When building an application using a microservices architecture, it is much easier to horizontally scale those microservices – i.e, adding more service instances on demand – when those microservices are stateless. However, implementing timers can be a challenge. How can you “set aside” an event to be processed later, perhaps by a different instance of the microservice, without storing processing state in the microservice? The answer is to use a delayed delivery queue in your event mesh.
According to O’Reilly, “Stateless microservices do not maintain any state within the services across calls. They take in a request, process it, and send a response back without persisting any state information.” On the other hand, stateful microservices maintain processing state in RAM or on disk so that when a new request or event is received, the service instance can retrieve the previous processing state, and use that state to correctly process the new request.
It is easier to horizontally scale your microservices (adding more processing threads as workload increases) when the services are stateless. Each instance of the microservice operates completely independently. When microservices are stateful, you either need to find a way to share state amongst service instances (which can adversely impact the gains achieved through horizontal scaling), or you need to further complicate the architecture by making the event mesh more aware of the application logic (so that the mesh can ensure all requests or events associated with a given business transaction are delivered to the same service instance). Also, stateful service instances might need to keep state for thousands or tens of thousands of transactions. Before you know it, you have resource-hungry, tightly coupled service instances… the very things you were trying to avoid with a microservices architecture!
For all these reasons, it is preferable to build stateless microservices whenever you can. But, how do you implement something like a timer, which is inherently stateful? The answer is to use the event mesh. It turns out to be really easy to use delayed delivery queues in a PubSub+ event mesh to implement the timers your stateless services might need.
In this blog post, I’ll explore two scenarios in an e-commerce application example where delayed delivery queues really come in handy:
In an e-commerce application, your customer is going to add some items to a shopping cart, enter their credit card information, and then (hopefully) press the “buy now” button on your shopping website. At that point, a “buy” event will be generated by the web page and sent into the event mesh.
The “buy” event will be received by an “authorize purchase” microservice, which is responsible for authorizing the customer’s credit card purchase. That means making a REST call to your credit card processor. Credit card services process large numbers of transactions for many clients, and it is not unusual for the REST calls to occasionally timeout or return a transient or retriable error such as “503 Service Temporarily Unavailable”.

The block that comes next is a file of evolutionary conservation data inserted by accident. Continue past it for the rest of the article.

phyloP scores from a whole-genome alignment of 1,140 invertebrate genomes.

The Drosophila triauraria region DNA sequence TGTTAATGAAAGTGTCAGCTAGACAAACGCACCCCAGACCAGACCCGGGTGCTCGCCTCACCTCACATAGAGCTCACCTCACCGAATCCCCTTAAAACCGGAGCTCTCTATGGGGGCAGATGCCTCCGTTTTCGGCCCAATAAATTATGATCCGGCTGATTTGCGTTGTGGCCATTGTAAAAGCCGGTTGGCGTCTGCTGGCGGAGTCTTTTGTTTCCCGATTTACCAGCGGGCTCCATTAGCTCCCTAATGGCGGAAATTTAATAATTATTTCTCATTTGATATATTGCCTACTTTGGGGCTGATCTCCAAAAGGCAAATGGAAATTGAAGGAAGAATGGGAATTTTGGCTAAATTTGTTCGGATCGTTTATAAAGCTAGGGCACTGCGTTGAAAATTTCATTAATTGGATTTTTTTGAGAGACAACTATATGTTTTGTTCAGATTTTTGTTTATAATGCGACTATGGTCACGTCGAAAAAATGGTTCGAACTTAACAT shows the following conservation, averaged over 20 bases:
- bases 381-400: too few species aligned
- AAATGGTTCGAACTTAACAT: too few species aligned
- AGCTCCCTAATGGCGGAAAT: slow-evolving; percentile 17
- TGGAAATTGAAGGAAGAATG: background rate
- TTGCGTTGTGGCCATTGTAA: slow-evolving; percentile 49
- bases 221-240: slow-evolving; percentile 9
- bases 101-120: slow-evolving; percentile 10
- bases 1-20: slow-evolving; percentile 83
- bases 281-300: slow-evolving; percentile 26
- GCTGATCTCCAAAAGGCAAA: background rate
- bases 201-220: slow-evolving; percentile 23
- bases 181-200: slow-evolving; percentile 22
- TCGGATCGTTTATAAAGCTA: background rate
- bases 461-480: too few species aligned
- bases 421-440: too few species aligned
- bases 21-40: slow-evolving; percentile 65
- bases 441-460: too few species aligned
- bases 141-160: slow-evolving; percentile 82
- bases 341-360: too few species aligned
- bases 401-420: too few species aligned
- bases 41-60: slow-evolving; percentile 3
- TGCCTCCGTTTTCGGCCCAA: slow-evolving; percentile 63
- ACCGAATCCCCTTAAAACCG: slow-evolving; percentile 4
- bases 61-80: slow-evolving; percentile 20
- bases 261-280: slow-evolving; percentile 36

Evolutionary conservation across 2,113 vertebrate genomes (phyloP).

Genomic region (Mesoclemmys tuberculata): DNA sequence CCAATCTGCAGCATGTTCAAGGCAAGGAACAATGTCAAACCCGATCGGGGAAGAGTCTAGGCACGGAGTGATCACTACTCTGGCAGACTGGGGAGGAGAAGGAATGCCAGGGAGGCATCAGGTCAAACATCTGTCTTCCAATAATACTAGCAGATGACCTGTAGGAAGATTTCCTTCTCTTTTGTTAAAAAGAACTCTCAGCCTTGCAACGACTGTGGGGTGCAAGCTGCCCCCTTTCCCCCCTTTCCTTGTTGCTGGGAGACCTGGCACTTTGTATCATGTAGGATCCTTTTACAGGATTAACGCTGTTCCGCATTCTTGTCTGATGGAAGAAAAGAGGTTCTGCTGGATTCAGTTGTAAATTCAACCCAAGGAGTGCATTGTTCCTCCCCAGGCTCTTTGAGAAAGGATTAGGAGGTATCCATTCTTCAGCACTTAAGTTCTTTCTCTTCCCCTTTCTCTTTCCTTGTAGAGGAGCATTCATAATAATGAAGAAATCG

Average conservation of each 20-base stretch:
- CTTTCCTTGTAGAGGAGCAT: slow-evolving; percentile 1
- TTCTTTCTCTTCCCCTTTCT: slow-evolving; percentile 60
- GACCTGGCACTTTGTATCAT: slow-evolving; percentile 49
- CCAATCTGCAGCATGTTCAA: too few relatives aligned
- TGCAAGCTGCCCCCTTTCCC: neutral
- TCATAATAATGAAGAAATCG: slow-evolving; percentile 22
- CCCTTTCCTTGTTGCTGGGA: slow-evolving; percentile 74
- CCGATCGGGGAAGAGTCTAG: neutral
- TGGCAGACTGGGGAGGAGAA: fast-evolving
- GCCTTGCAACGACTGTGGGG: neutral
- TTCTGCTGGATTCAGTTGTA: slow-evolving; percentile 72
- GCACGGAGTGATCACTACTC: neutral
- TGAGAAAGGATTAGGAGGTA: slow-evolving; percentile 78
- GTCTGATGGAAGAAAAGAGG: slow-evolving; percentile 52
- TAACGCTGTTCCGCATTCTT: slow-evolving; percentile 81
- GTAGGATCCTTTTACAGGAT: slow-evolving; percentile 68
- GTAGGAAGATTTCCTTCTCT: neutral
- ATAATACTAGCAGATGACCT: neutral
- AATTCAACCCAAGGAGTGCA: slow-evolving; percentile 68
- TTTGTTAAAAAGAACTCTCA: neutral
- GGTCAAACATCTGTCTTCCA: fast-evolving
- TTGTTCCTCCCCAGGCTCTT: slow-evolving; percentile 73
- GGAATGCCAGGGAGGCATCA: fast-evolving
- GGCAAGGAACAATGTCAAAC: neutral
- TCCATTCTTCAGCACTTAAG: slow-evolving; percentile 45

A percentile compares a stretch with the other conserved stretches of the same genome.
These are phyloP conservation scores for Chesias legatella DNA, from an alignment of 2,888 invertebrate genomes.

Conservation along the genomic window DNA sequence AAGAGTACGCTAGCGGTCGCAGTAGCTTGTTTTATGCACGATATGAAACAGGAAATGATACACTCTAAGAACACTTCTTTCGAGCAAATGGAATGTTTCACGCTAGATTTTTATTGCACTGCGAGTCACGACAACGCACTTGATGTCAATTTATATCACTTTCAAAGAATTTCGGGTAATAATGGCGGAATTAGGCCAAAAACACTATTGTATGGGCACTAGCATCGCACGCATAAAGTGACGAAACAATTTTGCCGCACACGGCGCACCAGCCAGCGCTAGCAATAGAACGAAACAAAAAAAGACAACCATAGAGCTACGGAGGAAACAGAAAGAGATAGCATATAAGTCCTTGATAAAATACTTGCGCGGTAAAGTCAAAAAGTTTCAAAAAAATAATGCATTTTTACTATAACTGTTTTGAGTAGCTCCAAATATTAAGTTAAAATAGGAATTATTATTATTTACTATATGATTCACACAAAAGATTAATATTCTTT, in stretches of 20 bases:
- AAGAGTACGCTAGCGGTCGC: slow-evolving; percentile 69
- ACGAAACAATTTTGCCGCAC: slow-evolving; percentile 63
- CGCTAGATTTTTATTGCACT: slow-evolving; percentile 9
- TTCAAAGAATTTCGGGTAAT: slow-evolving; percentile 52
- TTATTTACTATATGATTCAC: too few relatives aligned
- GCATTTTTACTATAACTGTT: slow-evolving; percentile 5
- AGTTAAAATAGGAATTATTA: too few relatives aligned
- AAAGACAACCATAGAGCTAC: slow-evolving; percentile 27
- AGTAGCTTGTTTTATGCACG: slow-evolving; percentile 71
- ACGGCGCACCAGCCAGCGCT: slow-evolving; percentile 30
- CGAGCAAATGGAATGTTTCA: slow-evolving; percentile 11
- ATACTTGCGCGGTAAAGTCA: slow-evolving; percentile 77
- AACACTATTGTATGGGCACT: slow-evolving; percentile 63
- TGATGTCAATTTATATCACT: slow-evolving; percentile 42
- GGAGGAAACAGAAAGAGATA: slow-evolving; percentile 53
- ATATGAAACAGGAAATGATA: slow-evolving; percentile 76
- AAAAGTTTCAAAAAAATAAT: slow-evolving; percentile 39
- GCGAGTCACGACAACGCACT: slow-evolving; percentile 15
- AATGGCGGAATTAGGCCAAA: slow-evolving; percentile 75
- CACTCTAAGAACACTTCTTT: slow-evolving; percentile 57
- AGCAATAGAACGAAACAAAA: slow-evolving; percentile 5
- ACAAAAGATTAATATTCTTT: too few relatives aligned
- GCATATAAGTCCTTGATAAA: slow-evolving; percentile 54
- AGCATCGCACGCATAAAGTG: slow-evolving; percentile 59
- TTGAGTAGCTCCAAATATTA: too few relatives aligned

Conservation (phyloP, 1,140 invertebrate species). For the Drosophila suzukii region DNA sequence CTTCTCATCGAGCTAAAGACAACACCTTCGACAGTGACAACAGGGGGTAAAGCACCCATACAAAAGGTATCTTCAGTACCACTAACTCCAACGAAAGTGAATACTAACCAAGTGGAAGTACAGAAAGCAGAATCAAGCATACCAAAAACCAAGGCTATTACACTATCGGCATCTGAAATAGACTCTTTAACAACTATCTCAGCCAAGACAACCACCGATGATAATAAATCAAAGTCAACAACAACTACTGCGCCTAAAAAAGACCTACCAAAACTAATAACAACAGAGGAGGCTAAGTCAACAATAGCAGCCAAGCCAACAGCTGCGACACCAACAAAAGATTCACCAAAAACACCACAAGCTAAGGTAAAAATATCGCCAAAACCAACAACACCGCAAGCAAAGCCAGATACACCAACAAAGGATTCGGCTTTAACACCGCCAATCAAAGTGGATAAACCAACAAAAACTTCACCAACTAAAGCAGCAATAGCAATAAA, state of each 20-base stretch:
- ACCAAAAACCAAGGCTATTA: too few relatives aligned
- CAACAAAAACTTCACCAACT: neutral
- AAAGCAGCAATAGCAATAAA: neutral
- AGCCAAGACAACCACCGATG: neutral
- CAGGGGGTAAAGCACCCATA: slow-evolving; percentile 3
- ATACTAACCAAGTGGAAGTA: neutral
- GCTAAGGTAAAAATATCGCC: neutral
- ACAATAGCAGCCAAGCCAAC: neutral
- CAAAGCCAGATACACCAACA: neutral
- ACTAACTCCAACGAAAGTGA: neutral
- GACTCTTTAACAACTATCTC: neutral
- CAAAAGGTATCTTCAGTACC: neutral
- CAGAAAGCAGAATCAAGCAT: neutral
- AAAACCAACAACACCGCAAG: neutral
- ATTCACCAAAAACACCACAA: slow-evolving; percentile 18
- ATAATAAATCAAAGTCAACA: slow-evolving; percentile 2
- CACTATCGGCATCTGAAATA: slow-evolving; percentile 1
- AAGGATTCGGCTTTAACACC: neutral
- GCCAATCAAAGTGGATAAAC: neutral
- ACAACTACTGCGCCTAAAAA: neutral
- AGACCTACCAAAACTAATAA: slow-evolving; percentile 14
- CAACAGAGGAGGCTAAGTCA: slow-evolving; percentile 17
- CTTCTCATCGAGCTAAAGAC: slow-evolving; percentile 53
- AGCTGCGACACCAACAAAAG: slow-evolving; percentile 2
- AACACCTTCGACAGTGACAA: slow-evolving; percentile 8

How is a stateless microservice supposed to react to this? The answer is to implement a backout/retry pattern.
A delayed delivery queue offers an elegant solution for implementing the backout/retry pattern. On a timeout or “try again” response, design the microservice to send the “buy” event to a “retry” queue that it is configured with a delivery delay time. The “authorize purchase” microservice can then go on to processing other events that it receives from the event mesh. Once the delivery delay time has passed, the delayed delivery queue will deliver the “buy” event to an instance of the “authorize purchase” microservice (it could be the original instance, or a different instance) and the microservice can retry the credit card authorization. (Implementation note – it is a good idea for the microservice to insert a “retry count” field into the “buy” event, and increment that counter every time it attempts to authorize the purchase, so the purchase can be failed by the microservice after a set number of unsuccessful retries).
Once the credit authorization succeeds, the microservice can send a “process order” event into the event mesh. That single “process order” event might need to trigger different microservices at different times, which brings us to our second use case.
With an event mesh, it is easy to have a single event delivered to several queues serviced by different microservices, each performing a different action on the event. And if some of those microservices are consuming from delayed delivery queues, the processing can occur at different times after the event was generated.
In this e-commerce example, the “process order” event could be queued to 4 different microservices:
The time delays are all implemented using delayed delivery queues. The microservices don’t need to keep any state or run their own timers — the event mesh takes care of it for you.
No matter what your microservices application might be, if the service needs a time delay before processing an event, delayed delivery queues will provide those delays so you don’t need to add complex state to your microservices. Delayed delivery queues are supported in the PubSub+ Event Broker Release 9.10 and beyond.